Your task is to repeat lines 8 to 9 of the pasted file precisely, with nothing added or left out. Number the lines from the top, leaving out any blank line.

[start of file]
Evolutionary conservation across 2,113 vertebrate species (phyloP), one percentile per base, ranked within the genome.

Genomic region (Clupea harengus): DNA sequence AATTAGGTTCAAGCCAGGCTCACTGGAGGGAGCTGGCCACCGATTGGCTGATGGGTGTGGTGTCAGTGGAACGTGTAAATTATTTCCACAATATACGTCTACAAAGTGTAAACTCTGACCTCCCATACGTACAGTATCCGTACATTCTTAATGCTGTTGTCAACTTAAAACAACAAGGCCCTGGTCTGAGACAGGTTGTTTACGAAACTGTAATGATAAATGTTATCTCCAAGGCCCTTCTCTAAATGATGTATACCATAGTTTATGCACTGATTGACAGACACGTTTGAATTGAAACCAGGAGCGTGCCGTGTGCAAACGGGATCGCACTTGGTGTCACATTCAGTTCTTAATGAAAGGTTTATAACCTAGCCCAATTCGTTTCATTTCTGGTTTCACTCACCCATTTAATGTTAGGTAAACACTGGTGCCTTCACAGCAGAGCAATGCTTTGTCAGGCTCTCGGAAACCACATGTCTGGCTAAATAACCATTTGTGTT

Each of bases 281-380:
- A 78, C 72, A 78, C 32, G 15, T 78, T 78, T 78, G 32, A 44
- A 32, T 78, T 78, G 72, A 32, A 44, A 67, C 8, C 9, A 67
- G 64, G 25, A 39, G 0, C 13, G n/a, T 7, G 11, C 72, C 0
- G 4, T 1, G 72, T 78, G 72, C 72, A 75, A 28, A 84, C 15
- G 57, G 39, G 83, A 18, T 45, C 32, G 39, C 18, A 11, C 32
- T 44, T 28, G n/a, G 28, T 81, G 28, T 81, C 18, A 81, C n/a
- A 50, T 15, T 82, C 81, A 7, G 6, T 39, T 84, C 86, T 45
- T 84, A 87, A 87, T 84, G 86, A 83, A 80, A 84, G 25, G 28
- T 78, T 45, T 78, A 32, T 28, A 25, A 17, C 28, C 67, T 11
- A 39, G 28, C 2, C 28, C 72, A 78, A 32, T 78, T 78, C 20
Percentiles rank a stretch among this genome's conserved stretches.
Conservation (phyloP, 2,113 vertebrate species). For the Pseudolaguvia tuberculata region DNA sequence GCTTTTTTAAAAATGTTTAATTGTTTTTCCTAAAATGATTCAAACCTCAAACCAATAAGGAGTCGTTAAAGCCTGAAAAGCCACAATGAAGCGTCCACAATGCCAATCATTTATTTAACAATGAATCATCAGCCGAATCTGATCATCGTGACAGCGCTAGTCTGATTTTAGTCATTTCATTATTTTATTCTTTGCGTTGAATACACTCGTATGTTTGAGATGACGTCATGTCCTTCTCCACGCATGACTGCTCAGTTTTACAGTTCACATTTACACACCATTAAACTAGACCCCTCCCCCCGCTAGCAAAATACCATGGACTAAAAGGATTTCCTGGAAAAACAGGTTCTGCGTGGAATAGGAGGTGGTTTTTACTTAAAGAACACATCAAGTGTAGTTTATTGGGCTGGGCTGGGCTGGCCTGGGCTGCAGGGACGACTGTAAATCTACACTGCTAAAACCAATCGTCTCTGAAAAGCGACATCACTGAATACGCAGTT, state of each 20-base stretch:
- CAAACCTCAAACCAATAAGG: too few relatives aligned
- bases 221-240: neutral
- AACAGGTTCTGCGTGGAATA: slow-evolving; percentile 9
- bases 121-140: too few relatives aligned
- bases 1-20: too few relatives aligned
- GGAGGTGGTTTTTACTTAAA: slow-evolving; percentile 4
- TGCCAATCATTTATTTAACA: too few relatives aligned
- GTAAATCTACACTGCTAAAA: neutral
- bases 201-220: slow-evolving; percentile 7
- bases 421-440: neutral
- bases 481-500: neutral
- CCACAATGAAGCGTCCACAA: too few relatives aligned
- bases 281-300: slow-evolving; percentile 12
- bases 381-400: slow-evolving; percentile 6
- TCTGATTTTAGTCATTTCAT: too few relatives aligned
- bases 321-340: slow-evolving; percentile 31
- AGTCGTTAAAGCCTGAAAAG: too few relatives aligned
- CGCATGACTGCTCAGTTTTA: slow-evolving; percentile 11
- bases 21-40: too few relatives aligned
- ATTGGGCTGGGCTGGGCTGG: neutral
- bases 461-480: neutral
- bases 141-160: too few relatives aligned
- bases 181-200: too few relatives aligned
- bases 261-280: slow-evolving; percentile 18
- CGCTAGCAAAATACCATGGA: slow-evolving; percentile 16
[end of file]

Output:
- G 57, G 39, G 83, A 18, T 45, C 32, G 39, C 18, A 11, C 32
- T 44, T 28, G n/a, G 28, T 81, G 28, T 81, C 18, A 81, C n/a